Figure 4
Pup homing test performed at pnd 11. No significant effect of genotype was found on A) latency to reach the area containing nest litter; B) time in area containing nest litter; C) general locomotor activity; D) wall rearing; E) grooming; or F) immobility ...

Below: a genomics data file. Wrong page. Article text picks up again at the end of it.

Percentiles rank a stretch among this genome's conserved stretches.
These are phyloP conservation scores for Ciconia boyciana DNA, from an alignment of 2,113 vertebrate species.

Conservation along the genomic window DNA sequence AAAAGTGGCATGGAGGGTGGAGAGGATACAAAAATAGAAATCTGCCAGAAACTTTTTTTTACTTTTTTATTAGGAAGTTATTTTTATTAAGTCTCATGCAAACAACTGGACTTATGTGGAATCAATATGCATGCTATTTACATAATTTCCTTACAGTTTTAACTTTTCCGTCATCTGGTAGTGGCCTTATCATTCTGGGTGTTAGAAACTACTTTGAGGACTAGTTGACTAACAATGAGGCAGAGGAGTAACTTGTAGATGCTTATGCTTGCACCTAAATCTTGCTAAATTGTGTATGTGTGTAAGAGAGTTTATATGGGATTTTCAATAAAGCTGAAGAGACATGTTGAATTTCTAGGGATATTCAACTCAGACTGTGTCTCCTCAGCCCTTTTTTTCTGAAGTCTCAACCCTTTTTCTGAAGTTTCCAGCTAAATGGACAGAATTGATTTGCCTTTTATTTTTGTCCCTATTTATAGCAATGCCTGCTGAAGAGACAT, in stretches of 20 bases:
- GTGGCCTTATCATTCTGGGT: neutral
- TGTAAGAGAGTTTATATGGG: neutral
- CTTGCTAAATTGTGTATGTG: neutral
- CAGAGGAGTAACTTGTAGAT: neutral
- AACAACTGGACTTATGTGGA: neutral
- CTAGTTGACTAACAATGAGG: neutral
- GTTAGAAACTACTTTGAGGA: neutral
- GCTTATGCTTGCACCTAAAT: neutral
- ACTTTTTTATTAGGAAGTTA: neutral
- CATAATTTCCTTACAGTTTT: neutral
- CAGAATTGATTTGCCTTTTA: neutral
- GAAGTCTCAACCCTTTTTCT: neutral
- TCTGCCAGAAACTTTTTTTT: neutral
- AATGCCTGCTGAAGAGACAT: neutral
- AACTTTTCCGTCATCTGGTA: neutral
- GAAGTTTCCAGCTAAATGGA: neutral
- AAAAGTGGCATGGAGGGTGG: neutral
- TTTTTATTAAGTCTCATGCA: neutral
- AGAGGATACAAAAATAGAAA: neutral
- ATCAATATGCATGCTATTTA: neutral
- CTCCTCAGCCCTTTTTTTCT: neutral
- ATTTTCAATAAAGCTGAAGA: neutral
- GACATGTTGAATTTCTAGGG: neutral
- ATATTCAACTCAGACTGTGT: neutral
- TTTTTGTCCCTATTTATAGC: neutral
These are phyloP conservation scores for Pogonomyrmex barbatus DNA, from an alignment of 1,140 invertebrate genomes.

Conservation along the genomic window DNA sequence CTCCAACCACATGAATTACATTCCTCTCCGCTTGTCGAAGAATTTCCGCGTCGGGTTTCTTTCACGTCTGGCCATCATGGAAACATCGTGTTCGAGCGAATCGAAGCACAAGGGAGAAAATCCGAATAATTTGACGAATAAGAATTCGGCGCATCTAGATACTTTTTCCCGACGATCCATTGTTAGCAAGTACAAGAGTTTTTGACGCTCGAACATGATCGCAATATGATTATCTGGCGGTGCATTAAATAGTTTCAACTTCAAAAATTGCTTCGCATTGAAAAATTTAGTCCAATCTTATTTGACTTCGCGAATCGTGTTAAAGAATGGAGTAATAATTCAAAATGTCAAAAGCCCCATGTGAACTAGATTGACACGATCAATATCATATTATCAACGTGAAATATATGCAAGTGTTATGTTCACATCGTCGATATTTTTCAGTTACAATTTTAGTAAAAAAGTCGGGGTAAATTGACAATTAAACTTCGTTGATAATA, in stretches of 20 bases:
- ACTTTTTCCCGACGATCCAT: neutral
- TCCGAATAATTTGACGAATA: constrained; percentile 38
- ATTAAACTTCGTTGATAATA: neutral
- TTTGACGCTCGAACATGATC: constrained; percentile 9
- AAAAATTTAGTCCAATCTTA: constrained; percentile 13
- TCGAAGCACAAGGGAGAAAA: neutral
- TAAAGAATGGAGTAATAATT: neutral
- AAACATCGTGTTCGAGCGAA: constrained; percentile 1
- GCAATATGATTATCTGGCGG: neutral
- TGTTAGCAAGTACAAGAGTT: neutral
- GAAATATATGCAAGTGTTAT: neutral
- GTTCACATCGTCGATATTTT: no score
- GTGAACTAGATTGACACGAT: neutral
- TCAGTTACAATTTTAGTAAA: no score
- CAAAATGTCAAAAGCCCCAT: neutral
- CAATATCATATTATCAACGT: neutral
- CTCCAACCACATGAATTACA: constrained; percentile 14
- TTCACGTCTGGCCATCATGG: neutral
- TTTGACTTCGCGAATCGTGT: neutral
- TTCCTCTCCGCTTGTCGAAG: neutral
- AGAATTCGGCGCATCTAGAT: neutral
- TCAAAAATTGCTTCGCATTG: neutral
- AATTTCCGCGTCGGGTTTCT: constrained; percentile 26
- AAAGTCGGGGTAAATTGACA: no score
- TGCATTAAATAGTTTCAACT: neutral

Vasopressin systems have been implicated in aspects of rodent social interaction, including aggression, social recognition, and interest in social olfactory cues [5,6,13,14,16,18,48,5153]. The present experiments addressed the question of whether vocalizations emitted within social contexts in adult and infant mice require the vasopressin 1b receptor subtype. Null mutation of the Avpr1b gene was previously reported to reduce aggression in male mice in the resident-intruder task [5153]. In contrast to male residents, female resident mice usually display more social investigation and less attack behavior toward a female intruder mouse [11,32]. In the present experiments with female Avpr1b null mutants, heterozygotes, and wildtype littermates, there were no genotype differences in amount of social sniffing during the resident-intruder test. The main finding was that fewer ultrasonic vocalizations (USVs) were detected when the residents were Avpr1b −/− than when the residents were Avpr1b +/− or +/+. USVs emitted by resident Avpr1b −/− females were not only fewer but of qualitatively different frequencies from those emitted by Avpr1b +/+ and +/− females (30 kHz vs 50 kHz, approximately). The biological meaning of variation of USVs frequency in the adult mouse has been only sporadically investigated [30,38,54]. In rats, USV frequency has been related to aversive and appetitive states [8,28]. Further, rat “alarm calls” at 22 kHz are recorded immediately after or before aversive experiences, whereas mouse 50-kHz USVs are typically emitted concomitantly with positive social interactions [37]. It can therefore be hypothesized that the difference in frequency of the calls emitted by Avpr1b −/− females during the resident intruder test could be associated with a different social motivational state, as compared to their heterozygote and wildtype littermates.